Dan­ger­ous work­ing conditions

Look­ing beyond black lung, recent inci­dents such as the 2010 Upper Big Branch min­ing dis­as­ter in West Vir­ginia have shown that work­ing con­di­tions for coal min­ers often remain har­row­ing­ly unsafe. Por­tions of the Upper Big Branch mine explod­ed in 2010, killing 29 work­ers. In the after­math, autop­sies were car­ried out on a major­i­ty of the lungs of those killed, reveal­ing that 71 per­cent of them had black lung dis­ease, includ­ing a work­er who was just 25 years old when he died. Upper Big Branch was owned then by Massey Ener­gy, whose CEO, Don Blanken­ship, was sen­tenced to one year in prison for his role in mak­ing the mine an unsafe place to work.

One of the things that made the Upper Big Branch mine so unsafe was the fact that Blanken­ship had dri­ven out the min­ers’ union. Blanken­ship, who is a cur­rent U.S. Sen­ate can­di­date in West Vir­ginia as a mem­ber of the Con­sti­tu­tion Par­ty, made it his per­son­al cam­paign to break the union at the mine,” accord­ing to a 2010 report by Pub­lic Radio Inter­na­tion­al. This result­ed in work­ers hav­ing to take on 12-hour shifts as one of Massey Energy’s report­ed cost-cut­ting mea­sures. What fol­lowed was a num­ber of arti­cles argu­ing, as reporters Tay­lor Kuyk­endall and Hira Fawad did in 2015, that union-staffed mines are more pro­duc­tive and less dan­ger­ous for work­ers. One key piece of Far­wad and Kuykendall’s evi­dence for this comes from safe­ty records in 2014, when just one out of 16 work-relat­ed min­ing deaths occurred at a union site.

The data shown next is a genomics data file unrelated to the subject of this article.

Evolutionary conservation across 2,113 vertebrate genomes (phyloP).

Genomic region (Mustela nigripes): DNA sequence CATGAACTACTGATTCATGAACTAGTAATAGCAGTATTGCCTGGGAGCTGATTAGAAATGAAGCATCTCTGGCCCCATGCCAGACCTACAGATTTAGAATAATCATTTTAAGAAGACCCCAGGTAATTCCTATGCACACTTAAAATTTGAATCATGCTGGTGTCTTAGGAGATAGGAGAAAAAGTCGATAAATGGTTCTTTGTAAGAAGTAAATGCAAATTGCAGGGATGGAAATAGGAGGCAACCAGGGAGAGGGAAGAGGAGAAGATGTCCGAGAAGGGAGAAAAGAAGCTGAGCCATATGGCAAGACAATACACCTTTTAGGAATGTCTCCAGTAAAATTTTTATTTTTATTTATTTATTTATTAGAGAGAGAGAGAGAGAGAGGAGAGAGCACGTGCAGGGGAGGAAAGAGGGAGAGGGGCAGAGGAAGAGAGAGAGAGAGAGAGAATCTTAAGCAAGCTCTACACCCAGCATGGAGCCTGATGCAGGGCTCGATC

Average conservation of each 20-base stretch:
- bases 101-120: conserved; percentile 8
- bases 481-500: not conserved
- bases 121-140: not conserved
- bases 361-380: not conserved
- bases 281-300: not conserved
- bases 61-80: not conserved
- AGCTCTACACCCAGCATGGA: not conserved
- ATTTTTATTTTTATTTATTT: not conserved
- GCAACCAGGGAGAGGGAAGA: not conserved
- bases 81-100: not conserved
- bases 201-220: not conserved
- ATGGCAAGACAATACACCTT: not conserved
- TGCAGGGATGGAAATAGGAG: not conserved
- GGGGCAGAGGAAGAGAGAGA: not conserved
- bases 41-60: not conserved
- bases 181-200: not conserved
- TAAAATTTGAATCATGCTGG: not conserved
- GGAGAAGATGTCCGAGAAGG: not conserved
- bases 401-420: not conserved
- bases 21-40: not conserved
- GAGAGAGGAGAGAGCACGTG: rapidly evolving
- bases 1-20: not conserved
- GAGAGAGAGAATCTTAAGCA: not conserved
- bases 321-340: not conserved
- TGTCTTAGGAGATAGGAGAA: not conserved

Despite Kentucky’s his­to­ry of work­er mil­i­tan­cy, today there are zero union mines left in the state, which is at the heart of Appalachi­an coal coun­try. Still, a group called Ken­tuck­ians for the Com­mon­wealth con­tin­ues to advo­cate on behalf of the thou­sands of coal min­ers who work in the state. Acknowl­edg­ing the rise in black lung dis­ease among min­ers, the group aims to move away from rely­ing on tox­ic, fos­sil fuel indus­try jobs such as coal mining.

A dying industry

A 30-year-old orga­ni­za­tion, Ken­tuck­ians for the Com­mon­wealth was born out of a late 1970s move­ment that doc­u­ment­ed who was ben­e­fit­ing most from Kentucky’s coal-rich land. (Hint: it wasn’t local com­mu­ni­ties.) The group orga­nizes work­ers and res­i­dents around its vision of a more inclu­sive, demo­c­ra­t­ic soci­ety and cites direct action as one of its key strate­gies. Right now, a promi­nent fea­ture of the group’s work is called Appalachi­an Tran­si­tion, which is built around the recog­ni­tion that, despite Trump’s cam­paign ral­lies, coal min­ing is a dying indus­try. The goal, accord­ing to the Ken­tuck­ians for the Com­mon­wealth web­site, is to sup­port coal com­mu­ni­ties and work­ers as we shift away from a fos­sil fuel econ­o­my to one that is more sus­tain­able and equitable.”